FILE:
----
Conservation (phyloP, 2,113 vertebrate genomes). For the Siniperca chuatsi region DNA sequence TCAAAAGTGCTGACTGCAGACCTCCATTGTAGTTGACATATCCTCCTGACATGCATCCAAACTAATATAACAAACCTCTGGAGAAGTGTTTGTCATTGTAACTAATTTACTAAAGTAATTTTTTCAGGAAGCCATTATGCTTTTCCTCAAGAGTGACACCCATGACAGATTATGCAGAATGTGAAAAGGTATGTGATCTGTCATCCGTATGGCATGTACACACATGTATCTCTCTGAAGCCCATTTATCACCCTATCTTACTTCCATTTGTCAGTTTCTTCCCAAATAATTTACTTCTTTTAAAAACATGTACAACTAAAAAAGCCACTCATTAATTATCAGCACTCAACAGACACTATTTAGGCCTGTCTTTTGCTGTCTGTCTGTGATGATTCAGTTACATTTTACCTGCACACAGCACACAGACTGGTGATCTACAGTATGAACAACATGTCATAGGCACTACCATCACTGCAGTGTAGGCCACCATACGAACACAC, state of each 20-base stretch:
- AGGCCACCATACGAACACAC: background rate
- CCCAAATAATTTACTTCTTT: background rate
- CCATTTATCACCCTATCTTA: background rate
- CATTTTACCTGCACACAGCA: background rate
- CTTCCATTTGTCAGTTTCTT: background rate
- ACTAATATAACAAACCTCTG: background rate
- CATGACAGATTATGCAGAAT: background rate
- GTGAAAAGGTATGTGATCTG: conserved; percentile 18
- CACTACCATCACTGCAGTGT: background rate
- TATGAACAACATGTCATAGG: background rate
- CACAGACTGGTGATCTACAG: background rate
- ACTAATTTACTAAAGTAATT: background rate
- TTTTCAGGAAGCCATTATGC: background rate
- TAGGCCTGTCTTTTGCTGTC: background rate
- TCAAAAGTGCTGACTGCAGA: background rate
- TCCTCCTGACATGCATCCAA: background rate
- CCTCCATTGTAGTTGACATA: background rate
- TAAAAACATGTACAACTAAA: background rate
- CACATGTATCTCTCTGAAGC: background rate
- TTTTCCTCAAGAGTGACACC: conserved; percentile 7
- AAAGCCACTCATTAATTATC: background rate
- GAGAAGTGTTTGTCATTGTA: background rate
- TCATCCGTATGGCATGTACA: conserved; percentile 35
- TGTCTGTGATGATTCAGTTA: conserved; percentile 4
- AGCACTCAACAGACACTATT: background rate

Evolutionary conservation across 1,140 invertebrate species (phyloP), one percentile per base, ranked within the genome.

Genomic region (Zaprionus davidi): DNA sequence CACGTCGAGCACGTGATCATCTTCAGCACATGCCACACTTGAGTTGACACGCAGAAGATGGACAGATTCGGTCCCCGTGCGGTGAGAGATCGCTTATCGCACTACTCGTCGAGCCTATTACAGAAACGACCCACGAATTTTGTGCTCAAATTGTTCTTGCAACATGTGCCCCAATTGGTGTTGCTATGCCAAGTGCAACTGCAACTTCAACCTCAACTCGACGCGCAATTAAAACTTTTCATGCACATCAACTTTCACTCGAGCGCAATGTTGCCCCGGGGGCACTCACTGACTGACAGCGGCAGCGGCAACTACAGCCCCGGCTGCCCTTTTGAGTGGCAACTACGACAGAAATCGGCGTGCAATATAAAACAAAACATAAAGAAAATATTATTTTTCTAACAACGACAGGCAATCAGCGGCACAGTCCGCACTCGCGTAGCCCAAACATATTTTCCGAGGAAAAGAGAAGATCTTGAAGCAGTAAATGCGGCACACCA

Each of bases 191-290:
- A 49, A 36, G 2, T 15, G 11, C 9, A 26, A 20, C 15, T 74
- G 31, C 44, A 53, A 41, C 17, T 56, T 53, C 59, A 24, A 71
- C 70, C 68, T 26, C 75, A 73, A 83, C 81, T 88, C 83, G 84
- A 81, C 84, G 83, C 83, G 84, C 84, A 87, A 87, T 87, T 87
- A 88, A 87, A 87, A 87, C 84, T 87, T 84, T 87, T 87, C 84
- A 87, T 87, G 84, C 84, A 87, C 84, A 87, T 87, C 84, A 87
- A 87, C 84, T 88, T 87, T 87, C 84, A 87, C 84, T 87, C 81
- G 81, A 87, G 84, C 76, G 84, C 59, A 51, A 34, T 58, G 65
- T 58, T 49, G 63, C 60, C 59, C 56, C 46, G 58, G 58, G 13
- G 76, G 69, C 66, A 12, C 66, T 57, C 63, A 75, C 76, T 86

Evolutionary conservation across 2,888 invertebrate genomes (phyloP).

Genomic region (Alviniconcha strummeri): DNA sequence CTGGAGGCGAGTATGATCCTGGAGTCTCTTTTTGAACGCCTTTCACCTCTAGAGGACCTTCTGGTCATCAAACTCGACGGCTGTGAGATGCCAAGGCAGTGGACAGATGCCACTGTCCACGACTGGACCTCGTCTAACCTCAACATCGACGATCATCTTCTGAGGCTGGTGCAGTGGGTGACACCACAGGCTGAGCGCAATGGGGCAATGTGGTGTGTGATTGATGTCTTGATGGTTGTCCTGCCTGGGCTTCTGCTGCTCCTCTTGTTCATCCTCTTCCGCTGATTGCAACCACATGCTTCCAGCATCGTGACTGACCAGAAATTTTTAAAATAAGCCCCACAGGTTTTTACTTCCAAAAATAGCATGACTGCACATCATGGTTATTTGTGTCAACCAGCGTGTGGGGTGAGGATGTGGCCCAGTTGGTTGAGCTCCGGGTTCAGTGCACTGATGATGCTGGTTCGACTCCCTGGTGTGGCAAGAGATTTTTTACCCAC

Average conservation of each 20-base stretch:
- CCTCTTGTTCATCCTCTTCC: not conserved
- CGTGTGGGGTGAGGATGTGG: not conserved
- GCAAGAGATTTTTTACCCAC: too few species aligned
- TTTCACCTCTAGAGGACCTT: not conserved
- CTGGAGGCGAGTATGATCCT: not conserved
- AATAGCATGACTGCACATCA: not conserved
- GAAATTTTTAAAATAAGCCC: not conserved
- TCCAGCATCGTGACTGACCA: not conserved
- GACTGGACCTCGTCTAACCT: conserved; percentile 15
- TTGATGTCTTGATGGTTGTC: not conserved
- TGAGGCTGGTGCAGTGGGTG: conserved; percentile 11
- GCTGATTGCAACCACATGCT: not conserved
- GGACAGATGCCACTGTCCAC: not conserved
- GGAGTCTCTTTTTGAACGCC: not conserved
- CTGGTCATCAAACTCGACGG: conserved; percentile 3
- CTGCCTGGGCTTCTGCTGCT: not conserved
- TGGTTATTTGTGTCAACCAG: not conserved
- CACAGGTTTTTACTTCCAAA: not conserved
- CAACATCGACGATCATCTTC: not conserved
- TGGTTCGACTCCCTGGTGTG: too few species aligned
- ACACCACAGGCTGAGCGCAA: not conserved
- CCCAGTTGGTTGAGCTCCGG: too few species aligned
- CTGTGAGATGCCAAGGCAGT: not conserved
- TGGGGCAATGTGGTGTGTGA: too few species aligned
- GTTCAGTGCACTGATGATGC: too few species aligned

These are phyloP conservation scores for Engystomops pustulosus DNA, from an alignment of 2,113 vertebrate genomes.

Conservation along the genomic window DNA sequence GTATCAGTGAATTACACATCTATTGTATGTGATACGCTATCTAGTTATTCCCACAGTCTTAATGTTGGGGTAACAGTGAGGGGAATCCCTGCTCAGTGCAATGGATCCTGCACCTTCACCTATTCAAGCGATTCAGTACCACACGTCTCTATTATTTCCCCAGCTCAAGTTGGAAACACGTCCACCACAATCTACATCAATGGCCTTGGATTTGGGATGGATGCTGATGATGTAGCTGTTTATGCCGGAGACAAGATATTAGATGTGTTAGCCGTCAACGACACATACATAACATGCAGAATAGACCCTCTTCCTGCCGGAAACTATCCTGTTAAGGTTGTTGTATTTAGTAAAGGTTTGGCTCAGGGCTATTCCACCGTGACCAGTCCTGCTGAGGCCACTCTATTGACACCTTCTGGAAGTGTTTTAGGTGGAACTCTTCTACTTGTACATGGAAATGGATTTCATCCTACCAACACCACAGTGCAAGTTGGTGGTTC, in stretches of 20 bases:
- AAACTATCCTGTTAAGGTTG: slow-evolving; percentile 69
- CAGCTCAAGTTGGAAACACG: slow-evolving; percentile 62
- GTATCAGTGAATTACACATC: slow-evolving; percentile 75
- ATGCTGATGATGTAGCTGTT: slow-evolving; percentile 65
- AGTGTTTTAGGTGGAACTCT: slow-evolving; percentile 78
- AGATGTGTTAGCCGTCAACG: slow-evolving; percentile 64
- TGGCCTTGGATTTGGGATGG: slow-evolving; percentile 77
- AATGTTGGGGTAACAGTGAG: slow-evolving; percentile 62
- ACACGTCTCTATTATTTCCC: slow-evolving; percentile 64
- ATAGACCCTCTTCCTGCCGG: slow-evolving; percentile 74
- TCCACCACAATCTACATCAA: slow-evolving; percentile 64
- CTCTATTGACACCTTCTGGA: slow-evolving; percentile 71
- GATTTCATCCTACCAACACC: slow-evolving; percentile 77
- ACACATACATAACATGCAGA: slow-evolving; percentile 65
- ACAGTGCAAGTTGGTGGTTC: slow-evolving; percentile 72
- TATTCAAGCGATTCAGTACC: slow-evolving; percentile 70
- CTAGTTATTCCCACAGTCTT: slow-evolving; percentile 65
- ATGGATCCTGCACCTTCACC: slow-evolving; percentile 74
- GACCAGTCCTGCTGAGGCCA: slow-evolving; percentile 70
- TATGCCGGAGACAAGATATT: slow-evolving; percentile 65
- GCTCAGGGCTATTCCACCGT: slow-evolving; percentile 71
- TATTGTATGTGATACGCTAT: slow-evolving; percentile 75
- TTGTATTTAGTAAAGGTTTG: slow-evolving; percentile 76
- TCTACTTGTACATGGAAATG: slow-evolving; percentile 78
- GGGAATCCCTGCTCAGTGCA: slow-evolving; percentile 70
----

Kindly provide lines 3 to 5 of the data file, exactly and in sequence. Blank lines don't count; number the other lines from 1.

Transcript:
- CCCAAATAATTTACTTCTTT: background rate
- CCATTTATCACCCTATCTTA: background rate
- CATTTTACCTGCACACAGCA: background rate